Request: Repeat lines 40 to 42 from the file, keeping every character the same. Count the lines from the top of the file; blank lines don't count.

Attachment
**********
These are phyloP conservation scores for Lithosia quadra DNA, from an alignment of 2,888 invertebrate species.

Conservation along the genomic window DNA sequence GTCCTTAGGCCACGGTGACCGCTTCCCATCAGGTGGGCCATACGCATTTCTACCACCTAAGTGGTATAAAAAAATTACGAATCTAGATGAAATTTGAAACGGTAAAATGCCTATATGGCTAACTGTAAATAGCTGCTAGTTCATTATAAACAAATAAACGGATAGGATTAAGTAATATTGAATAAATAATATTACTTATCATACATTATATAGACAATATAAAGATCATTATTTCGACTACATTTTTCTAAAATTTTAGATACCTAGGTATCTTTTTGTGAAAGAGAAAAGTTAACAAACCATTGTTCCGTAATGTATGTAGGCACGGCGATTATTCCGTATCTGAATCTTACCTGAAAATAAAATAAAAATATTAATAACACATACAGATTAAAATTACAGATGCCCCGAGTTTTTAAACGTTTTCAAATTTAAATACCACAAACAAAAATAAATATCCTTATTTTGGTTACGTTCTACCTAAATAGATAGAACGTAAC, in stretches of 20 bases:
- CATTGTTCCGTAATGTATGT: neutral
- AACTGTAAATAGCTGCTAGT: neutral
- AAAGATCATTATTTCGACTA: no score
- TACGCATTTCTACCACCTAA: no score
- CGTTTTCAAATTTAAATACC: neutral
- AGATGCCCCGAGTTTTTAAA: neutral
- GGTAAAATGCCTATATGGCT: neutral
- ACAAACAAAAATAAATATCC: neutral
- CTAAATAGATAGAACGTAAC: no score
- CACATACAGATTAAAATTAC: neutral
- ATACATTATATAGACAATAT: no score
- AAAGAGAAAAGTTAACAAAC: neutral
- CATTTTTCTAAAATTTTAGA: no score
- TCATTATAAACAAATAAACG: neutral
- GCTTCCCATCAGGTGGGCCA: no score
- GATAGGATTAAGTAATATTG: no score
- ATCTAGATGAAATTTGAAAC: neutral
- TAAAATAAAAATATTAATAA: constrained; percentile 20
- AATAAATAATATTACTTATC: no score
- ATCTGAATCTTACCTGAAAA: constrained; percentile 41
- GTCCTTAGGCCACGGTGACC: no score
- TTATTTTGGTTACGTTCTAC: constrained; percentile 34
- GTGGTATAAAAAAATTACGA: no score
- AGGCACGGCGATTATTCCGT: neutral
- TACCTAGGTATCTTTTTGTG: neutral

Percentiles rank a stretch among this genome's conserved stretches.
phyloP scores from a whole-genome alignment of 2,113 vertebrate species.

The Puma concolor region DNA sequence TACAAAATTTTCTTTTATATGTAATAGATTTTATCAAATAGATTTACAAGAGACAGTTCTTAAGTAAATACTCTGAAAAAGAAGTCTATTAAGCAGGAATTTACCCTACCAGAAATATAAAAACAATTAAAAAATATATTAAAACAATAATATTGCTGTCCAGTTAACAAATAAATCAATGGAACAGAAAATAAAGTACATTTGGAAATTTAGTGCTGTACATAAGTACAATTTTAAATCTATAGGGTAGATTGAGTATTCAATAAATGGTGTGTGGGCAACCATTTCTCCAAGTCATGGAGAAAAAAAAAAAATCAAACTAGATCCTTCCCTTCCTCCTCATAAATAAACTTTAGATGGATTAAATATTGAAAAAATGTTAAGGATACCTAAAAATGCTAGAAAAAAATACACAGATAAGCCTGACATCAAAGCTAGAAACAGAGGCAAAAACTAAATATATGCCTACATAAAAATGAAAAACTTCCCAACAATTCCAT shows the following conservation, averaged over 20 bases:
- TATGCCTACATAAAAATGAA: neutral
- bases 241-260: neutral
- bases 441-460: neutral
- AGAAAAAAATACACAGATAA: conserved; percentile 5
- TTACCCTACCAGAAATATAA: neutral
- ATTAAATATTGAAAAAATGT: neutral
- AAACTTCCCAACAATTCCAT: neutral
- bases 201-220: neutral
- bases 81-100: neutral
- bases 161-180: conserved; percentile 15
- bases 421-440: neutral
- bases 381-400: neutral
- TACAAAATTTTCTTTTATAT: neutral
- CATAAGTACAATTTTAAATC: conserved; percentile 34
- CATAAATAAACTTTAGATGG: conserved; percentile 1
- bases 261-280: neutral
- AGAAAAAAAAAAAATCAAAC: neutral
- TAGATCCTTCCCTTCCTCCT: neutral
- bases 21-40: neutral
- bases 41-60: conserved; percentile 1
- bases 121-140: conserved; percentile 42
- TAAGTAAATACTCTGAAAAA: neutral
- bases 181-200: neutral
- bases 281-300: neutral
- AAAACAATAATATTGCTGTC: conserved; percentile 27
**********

- bases 161-180: conserved; percentile 15
- bases 421-440: neutral
- bases 381-400: neutral